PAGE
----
Context API with TypeScript and Next.JS

A short and effective article to get started with typescript + nextJS + contextAPI


Mohammed Nadeem Shareef

2 years ago | 4 min read

Why do we need context?

In a typical React application, data is passed top-down (parent to child) via props, but such usage can be cumbersome for certain types of props (e.g. locale preference, UI theme) that are required by many components within an application. Context provides a way to share values like these between components without having to explicitly pass a prop through every level of the tree. read more

What is contextAPI?

Context provides a way to pass data through the component tree without having to pass props down manually at every level.

So, now we know why we need context and what is context let's dive into the coding part.

Before starting, set up a basic version of the nextJS app with typescript

npx create-next-app context-api
npm install --save-dev typescript @types/react

Create a folder called context, here we will store all the different contexts. For now, create an AuthContext.tsx file

Step 1:- Create context type

Inside AuthContext.tsx.
As we are using TypeScript we have to create types for our context

type authContextType = {
user: boolean;
login: () => void;
logout: () => void;

Step 2:- Create context default values

const authContextDefaultValues: authContextType = {
user: null,
login: () => {},
logout: () => {},

Step 3:- createContext & useContext

const AuthContext = createContext<authContextType>(authContextDefaultValues);

export function useAuth() {
return useContext(AuthContext);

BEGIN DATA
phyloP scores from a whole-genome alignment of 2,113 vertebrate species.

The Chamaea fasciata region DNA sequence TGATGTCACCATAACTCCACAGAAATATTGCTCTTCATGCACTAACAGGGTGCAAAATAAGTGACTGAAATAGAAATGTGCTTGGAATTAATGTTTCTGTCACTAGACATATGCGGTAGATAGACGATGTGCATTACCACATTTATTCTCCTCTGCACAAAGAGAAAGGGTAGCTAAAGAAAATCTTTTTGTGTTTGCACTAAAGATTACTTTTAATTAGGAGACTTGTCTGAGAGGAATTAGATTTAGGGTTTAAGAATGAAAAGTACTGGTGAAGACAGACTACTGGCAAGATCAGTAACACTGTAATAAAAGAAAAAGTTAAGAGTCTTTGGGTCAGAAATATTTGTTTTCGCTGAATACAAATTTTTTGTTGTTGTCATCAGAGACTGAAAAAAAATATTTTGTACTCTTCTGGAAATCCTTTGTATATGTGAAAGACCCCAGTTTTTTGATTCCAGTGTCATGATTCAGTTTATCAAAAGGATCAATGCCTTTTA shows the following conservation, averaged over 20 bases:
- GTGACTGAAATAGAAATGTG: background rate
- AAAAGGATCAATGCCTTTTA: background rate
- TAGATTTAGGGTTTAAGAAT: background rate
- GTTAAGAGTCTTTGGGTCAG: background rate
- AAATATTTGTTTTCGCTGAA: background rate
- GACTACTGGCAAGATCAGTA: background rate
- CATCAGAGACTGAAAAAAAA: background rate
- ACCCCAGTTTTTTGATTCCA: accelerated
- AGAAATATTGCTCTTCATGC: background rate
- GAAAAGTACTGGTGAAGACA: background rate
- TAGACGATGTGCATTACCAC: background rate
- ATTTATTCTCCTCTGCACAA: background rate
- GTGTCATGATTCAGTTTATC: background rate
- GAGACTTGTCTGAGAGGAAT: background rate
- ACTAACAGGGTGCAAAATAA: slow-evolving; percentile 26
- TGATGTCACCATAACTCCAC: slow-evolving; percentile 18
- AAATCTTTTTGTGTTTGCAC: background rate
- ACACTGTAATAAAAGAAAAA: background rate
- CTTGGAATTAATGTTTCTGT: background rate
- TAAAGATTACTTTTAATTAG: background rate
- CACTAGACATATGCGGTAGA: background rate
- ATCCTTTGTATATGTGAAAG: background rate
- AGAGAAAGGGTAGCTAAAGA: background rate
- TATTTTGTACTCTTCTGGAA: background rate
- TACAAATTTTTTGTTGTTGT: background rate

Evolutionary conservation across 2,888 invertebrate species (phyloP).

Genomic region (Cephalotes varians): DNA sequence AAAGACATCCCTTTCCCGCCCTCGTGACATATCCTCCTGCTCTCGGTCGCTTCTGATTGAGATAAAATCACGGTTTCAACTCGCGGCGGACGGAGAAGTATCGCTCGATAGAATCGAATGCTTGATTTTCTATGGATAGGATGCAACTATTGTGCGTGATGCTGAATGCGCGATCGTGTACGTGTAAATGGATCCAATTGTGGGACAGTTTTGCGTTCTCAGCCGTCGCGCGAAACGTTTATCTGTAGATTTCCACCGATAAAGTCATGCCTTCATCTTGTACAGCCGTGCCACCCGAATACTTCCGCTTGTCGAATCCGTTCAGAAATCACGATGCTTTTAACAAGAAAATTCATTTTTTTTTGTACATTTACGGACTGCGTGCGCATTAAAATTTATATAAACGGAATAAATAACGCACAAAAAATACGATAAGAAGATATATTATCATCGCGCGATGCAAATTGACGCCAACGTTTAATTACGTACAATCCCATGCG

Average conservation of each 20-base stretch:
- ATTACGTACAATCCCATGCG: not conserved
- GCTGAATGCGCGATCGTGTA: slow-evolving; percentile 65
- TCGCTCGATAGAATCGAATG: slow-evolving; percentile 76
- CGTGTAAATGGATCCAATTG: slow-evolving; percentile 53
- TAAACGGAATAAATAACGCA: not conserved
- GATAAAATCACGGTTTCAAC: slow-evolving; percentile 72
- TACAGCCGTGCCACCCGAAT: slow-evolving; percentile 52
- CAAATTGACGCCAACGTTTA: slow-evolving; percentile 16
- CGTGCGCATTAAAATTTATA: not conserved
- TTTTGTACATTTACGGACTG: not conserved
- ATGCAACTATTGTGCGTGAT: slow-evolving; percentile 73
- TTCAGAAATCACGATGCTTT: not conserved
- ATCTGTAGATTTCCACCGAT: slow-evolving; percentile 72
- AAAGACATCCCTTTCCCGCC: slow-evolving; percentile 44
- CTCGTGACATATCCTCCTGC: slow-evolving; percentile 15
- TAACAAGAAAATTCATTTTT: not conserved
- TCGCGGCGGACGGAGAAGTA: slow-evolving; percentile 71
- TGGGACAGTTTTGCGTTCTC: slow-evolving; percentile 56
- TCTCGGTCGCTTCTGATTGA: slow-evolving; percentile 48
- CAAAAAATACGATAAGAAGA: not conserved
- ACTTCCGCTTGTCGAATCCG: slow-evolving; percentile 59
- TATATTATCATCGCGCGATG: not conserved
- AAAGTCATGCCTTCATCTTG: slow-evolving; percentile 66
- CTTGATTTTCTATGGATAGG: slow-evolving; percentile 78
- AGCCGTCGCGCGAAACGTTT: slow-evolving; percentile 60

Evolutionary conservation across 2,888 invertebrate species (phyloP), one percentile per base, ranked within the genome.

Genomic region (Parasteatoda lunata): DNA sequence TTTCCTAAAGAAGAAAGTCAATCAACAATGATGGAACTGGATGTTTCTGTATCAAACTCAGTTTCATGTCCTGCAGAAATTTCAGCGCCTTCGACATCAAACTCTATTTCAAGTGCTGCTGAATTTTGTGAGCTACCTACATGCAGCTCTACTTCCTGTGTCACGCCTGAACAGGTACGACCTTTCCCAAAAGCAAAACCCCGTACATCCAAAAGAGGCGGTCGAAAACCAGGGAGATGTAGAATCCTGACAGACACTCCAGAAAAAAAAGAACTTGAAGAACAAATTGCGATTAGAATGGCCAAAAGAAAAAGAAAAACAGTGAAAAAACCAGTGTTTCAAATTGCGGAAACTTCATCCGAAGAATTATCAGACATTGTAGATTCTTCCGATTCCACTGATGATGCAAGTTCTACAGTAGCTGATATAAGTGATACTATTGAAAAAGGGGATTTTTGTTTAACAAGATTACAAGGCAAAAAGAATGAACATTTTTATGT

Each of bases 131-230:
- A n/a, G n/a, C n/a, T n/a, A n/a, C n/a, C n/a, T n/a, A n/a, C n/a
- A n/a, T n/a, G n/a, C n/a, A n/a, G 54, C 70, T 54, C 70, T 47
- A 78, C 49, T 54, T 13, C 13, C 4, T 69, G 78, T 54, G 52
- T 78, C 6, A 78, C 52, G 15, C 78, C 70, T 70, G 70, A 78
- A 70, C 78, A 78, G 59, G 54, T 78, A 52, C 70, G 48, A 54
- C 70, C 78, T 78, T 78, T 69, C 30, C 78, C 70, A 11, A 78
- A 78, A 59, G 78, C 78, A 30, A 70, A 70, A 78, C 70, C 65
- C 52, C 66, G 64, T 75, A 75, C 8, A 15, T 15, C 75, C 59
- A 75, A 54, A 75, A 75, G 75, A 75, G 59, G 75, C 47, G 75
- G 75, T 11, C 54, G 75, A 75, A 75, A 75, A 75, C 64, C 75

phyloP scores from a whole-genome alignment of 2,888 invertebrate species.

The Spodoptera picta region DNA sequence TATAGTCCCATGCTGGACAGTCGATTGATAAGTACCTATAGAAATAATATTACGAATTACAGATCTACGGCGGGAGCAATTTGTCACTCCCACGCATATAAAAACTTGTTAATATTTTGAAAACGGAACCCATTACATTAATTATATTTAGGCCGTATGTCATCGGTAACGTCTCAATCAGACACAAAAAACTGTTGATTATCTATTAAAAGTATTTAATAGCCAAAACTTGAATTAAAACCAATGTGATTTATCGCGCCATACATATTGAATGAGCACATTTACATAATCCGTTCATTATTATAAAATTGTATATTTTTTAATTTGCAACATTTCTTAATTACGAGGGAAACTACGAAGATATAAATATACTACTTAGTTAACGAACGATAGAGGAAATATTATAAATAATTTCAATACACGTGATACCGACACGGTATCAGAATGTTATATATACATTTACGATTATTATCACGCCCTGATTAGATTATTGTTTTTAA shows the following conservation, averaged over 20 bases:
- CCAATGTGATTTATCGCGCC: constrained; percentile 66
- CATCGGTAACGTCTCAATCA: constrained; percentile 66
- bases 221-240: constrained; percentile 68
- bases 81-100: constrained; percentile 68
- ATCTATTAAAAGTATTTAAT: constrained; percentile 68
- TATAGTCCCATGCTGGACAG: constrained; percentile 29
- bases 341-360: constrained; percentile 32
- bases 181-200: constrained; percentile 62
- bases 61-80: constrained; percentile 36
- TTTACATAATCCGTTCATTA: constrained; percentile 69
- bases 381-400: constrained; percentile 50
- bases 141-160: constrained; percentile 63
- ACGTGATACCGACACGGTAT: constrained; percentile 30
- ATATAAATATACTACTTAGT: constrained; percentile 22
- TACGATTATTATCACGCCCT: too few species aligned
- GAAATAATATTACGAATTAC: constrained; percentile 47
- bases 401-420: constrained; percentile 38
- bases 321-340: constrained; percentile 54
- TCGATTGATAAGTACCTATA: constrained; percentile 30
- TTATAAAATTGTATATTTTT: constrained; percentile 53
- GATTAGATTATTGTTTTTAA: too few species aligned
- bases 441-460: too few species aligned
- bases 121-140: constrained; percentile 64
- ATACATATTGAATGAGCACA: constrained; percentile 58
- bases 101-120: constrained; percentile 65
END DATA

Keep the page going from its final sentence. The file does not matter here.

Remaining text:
Step 4:- Create a provider function

type Props = {
children: ReactNode;};

export function AuthProvider({ children }: Props) {
const value = {

return (
<AuthContext.Provider value={value}>

We will wrap this AuthProvider function, where we want to use our context, and the value prop will have the values of authContextType. We will fill up values in the next step.

Step 4:- Fill up values

export function AuthProvider({ children }: Props) {
const [user, setUser] = useState<boolean>(null);

const login = () => {

const logout = () => {

const value = {

return (

Now our context is ready to use.

Step 5:- Enable AuthProvider

First, we have to enable AuthProvider, to do so edit the default _app.js file like so

import { AuthProvider } from "../context/AuthContext";import "../styles/globals.css";

function MyApp({ Component, pageProps }) {
return (
<Component {...pageProps} />

export default MyApp;

Step 6:- Using context

Now remove all the template nextJS generate and simply import the context

import Head from "next/head";import styles from "../styles/Home.module.css";import { useAuth } from "../context/AuthContext";

export default function Home() {
const { user, login, logout } = useAuth();

return (
<div className={styles.container}>
<title>Context-api with TypeScript and nextJS</title>
<link rel="icon" href="/favicon.ico" />
<main className={styles.main}>
<h1>Hello Context</h1>
<h2>User: {user ? "login" : "logout"}</h2>
<button onClick={login}>Login</button>
<button onClick={logout}>Logout</button>

Okay many things happen here let me break it down, first we import the context hook "useAuth" then inside our Home() we destructure all the values from "useAuth" then we use it as per our requirement.

See the live demo
Github repo

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Created by

Mohammed Nadeem Shareef

Hello. I am a FrontEnd Developer I work with reactJS, nextJS, TypeScript, firebase, tailwindcss, SCSS.







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